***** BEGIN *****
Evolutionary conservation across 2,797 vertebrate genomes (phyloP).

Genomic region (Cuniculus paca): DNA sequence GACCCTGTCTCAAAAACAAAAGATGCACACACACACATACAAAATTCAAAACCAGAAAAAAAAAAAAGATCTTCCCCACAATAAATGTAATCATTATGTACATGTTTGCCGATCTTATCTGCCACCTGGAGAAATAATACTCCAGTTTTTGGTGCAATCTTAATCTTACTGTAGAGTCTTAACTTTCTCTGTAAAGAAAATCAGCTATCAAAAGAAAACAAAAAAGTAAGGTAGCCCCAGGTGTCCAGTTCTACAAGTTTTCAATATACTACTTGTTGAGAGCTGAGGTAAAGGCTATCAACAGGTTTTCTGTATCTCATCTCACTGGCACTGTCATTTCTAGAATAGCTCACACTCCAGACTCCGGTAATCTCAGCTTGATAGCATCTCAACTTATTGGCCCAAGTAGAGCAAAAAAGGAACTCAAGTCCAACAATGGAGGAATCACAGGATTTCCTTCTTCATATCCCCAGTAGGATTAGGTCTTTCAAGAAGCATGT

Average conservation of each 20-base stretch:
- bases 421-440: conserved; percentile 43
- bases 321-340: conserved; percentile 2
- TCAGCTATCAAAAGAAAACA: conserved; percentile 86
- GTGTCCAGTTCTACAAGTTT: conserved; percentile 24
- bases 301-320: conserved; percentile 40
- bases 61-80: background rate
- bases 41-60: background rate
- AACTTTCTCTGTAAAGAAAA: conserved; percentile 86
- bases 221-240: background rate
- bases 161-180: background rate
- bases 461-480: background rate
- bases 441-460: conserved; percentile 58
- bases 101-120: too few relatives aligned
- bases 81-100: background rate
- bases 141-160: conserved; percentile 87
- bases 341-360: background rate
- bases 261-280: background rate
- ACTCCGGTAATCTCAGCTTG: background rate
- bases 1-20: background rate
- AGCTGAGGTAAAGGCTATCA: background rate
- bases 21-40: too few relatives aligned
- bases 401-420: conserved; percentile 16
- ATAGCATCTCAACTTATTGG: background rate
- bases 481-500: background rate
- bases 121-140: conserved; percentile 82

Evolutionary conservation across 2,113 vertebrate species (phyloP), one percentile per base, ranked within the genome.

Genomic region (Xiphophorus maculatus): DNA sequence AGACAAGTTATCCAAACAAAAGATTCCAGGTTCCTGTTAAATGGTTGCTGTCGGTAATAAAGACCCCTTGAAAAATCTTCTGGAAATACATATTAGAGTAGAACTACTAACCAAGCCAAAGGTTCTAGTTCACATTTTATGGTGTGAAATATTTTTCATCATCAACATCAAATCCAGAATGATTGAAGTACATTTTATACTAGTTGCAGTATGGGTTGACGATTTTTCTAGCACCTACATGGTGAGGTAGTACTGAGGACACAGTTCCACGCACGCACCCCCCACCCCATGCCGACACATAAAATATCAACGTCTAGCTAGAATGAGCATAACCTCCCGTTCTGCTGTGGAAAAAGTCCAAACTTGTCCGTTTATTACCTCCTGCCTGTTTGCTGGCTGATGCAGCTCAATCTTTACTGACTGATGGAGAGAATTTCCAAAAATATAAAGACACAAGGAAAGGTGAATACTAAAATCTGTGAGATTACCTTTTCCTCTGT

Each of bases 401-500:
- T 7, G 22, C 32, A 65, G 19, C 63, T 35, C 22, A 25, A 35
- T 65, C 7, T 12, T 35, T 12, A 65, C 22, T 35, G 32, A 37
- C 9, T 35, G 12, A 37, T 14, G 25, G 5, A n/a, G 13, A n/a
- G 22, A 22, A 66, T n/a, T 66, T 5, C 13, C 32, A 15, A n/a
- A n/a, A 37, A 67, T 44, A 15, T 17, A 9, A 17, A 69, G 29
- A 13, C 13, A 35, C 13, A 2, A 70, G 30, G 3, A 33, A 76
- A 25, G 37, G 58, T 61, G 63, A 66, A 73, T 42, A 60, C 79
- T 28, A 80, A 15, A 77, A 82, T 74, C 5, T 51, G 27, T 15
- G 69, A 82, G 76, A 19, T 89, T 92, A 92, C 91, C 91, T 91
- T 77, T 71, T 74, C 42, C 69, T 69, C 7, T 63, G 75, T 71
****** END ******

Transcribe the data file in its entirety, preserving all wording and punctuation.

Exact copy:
Evolutionary conservation across 2,797 vertebrate genomes (phyloP).

Genomic region (Cuniculus paca): DNA sequence GACCCTGTCTCAAAAACAAAAGATGCACACACACACATACAAAATTCAAAACCAGAAAAAAAAAAAAGATCTTCCCCACAATAAATGTAATCATTATGTACATGTTTGCCGATCTTATCTGCCACCTGGAGAAATAATACTCCAGTTTTTGGTGCAATCTTAATCTTACTGTAGAGTCTTAACTTTCTCTGTAAAGAAAATCAGCTATCAAAAGAAAACAAAAAAGTAAGGTAGCCCCAGGTGTCCAGTTCTACAAGTTTTCAATATACTACTTGTTGAGAGCTGAGGTAAAGGCTATCAACAGGTTTTCTGTATCTCATCTCACTGGCACTGTCATTTCTAGAATAGCTCACACTCCAGACTCCGGTAATCTCAGCTTGATAGCATCTCAACTTATTGGCCCAAGTAGAGCAAAAAAGGAACTCAAGTCCAACAATGGAGGAATCACAGGATTTCCTTCTTCATATCCCCAGTAGGATTAGGTCTTTCAAGAAGCATGT

Average conservation of each 20-base stretch:
- bases 421-440: conserved; percentile 43
- bases 321-340: conserved; percentile 2
- TCAGCTATCAAAAGAAAACA: conserved; percentile 86
- GTGTCCAGTTCTACAAGTTT: conserved; percentile 24
- bases 301-320: conserved; percentile 40
- bases 61-80: background rate
- bases 41-60: background rate
- AACTTTCTCTGTAAAGAAAA: conserved; percentile 86
- bases 221-240: background rate
- bases 161-180: background rate
- bases 461-480: background rate
- bases 441-460: conserved; percentile 58
- bases 101-120: too few relatives aligned
- bases 81-100: background rate
- bases 141-160: conserved; percentile 87
- bases 341-360: background rate
- bases 261-280: background rate
- ACTCCGGTAATCTCAGCTTG: background rate
- bases 1-20: background rate
- AGCTGAGGTAAAGGCTATCA: background rate
- bases 21-40: too few relatives aligned
- bases 401-420: conserved; percentile 16
- ATAGCATCTCAACTTATTGG: background rate
- bases 481-500: background rate
- bases 121-140: conserved; percentile 82

Evolutionary conservation across 2,113 vertebrate species (phyloP), one percentile per base, ranked within the genome.

Genomic region (Xiphophorus maculatus): DNA sequence AGACAAGTTATCCAAACAAAAGATTCCAGGTTCCTGTTAAATGGTTGCTGTCGGTAATAAAGACCCCTTGAAAAATCTTCTGGAAATACATATTAGAGTAGAACTACTAACCAAGCCAAAGGTTCTAGTTCACATTTTATGGTGTGAAATATTTTTCATCATCAACATCAAATCCAGAATGATTGAAGTACATTTTATACTAGTTGCAGTATGGGTTGACGATTTTTCTAGCACCTACATGGTGAGGTAGTACTGAGGACACAGTTCCACGCACGCACCCCCCACCCCATGCCGACACATAAAATATCAACGTCTAGCTAGAATGAGCATAACCTCCCGTTCTGCTGTGGAAAAAGTCCAAACTTGTCCGTTTATTACCTCCTGCCTGTTTGCTGGCTGATGCAGCTCAATCTTTACTGACTGATGGAGAGAATTTCCAAAAATATAAAGACACAAGGAAAGGTGAATACTAAAATCTGTGAGATTACCTTTTCCTCTGT

Each of bases 401-500:
- T 7, G 22, C 32, A 65, G 19, C 63, T 35, C 22, A 25, A 35
- T 65, C 7, T 12, T 35, T 12, A 65, C 22, T 35, G 32, A 37
- C 9, T 35, G 12, A 37, T 14, G 25, G 5, A n/a, G 13, A n/a
- G 22, A 22, A 66, T n/a, T 66, T 5, C 13, C 32, A 15, A n/a
- A n/a, A 37, A 67, T 44, A 15, T 17, A 9, A 17, A 69, G 29
- A 13, C 13, A 35, C 13, A 2, A 70, G 30, G 3, A 33, A 76
- A 25, G 37, G 58, T 61, G 63, A 66, A 73, T 42, A 60, C 79
- T 28, A 80, A 15, A 77, A 82, T 74, C 5, T 51, G 27, T 15
- G 69, A 82, G 76, A 19, T 89, T 92, A 92, C 91, C 91, T 91
- T 77, T 71, T 74, C 42, C 69, T 69, C 7, T 63, G 75, T 71